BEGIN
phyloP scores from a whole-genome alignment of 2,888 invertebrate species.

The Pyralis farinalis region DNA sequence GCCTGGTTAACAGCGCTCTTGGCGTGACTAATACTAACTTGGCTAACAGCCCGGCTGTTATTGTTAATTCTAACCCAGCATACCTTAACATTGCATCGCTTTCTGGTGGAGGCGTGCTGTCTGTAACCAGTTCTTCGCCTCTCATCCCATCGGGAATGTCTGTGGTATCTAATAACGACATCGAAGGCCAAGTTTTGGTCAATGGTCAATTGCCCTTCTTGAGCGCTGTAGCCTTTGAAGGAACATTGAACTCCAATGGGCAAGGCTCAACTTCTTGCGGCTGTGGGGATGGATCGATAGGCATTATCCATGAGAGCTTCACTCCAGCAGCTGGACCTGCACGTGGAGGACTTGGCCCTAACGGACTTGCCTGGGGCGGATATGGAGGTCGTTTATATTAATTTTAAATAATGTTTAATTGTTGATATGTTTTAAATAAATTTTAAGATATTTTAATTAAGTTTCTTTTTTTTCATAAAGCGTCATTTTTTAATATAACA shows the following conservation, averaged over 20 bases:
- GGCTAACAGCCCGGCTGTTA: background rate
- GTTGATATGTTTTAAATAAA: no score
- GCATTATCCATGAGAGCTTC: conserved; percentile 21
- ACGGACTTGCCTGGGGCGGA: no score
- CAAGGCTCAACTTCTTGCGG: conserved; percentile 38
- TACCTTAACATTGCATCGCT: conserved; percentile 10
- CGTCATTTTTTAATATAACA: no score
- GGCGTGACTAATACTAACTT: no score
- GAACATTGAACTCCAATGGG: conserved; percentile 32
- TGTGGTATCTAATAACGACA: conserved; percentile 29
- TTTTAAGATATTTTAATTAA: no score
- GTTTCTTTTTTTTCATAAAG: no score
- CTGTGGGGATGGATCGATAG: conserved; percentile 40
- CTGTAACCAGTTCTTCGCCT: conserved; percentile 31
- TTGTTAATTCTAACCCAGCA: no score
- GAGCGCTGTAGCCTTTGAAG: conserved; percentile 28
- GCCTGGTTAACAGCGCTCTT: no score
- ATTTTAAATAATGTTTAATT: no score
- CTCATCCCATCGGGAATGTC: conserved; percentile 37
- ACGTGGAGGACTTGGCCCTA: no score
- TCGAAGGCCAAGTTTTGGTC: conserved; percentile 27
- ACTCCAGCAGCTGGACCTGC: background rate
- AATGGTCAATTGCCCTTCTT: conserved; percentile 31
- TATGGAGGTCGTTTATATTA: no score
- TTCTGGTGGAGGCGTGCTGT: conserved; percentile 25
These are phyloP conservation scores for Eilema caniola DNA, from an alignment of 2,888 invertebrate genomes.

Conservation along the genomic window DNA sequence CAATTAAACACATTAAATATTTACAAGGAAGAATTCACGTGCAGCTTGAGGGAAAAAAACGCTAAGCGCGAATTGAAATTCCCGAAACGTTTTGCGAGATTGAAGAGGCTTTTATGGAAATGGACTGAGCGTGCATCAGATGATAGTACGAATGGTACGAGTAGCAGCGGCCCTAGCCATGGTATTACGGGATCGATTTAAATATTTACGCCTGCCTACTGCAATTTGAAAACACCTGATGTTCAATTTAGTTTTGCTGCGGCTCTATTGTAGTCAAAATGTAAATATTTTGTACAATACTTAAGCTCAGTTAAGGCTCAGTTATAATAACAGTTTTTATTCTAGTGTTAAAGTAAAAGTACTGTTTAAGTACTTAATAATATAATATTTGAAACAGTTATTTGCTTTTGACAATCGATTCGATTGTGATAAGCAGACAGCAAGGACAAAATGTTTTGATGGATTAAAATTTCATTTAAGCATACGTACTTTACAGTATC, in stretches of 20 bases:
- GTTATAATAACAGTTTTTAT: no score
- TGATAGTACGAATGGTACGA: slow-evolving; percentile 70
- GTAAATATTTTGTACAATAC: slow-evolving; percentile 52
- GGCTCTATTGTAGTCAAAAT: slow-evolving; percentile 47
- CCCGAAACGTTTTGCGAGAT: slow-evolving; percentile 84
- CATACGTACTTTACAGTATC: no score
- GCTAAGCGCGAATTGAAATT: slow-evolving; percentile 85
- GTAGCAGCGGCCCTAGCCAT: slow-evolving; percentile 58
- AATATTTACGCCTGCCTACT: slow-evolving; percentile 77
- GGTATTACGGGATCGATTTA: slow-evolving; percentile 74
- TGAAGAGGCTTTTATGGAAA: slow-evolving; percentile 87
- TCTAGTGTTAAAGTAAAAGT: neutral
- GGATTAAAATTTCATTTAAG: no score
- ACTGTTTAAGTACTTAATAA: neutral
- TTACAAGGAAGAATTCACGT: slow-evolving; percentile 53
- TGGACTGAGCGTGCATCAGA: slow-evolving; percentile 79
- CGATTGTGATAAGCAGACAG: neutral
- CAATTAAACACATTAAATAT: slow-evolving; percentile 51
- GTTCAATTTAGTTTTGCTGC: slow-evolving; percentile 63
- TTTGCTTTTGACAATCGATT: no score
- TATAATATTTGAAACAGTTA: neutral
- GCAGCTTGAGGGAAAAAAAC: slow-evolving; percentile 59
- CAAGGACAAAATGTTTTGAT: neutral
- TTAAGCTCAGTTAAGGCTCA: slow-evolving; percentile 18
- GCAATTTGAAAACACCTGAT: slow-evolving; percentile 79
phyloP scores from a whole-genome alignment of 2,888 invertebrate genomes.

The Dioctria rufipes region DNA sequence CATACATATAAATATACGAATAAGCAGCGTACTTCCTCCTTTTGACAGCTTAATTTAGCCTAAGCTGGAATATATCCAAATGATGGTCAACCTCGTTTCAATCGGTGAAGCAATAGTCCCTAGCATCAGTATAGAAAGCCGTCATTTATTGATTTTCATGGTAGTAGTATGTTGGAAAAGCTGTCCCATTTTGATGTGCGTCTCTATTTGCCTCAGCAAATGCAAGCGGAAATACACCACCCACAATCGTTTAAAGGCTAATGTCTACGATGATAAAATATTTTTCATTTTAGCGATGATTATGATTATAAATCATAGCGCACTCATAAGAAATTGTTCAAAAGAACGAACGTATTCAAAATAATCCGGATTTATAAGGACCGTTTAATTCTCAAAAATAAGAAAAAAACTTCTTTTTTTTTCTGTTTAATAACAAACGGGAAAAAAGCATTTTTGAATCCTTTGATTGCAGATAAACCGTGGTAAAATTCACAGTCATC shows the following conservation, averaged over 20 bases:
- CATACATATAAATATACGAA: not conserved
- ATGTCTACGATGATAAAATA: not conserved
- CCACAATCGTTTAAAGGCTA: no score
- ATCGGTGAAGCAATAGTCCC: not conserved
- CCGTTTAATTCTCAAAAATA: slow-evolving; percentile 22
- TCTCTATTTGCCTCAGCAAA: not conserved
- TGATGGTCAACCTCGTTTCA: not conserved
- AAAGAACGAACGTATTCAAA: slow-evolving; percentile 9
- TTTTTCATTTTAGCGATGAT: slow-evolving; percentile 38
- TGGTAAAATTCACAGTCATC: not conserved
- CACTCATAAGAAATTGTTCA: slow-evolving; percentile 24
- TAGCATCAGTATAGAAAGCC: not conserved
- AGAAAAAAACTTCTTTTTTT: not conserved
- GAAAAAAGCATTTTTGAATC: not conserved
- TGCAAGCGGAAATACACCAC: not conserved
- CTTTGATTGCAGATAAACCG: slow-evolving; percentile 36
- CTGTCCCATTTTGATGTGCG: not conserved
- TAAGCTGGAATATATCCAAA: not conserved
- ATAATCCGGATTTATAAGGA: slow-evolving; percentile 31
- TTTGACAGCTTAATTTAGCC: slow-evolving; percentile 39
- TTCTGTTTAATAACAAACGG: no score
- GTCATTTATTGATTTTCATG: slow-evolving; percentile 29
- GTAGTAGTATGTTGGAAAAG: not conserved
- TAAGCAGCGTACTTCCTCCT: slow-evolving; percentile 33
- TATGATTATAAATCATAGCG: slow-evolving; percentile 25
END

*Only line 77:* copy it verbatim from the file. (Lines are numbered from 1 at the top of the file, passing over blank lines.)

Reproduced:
- TTCTGTTTAATAACAAACGG: no score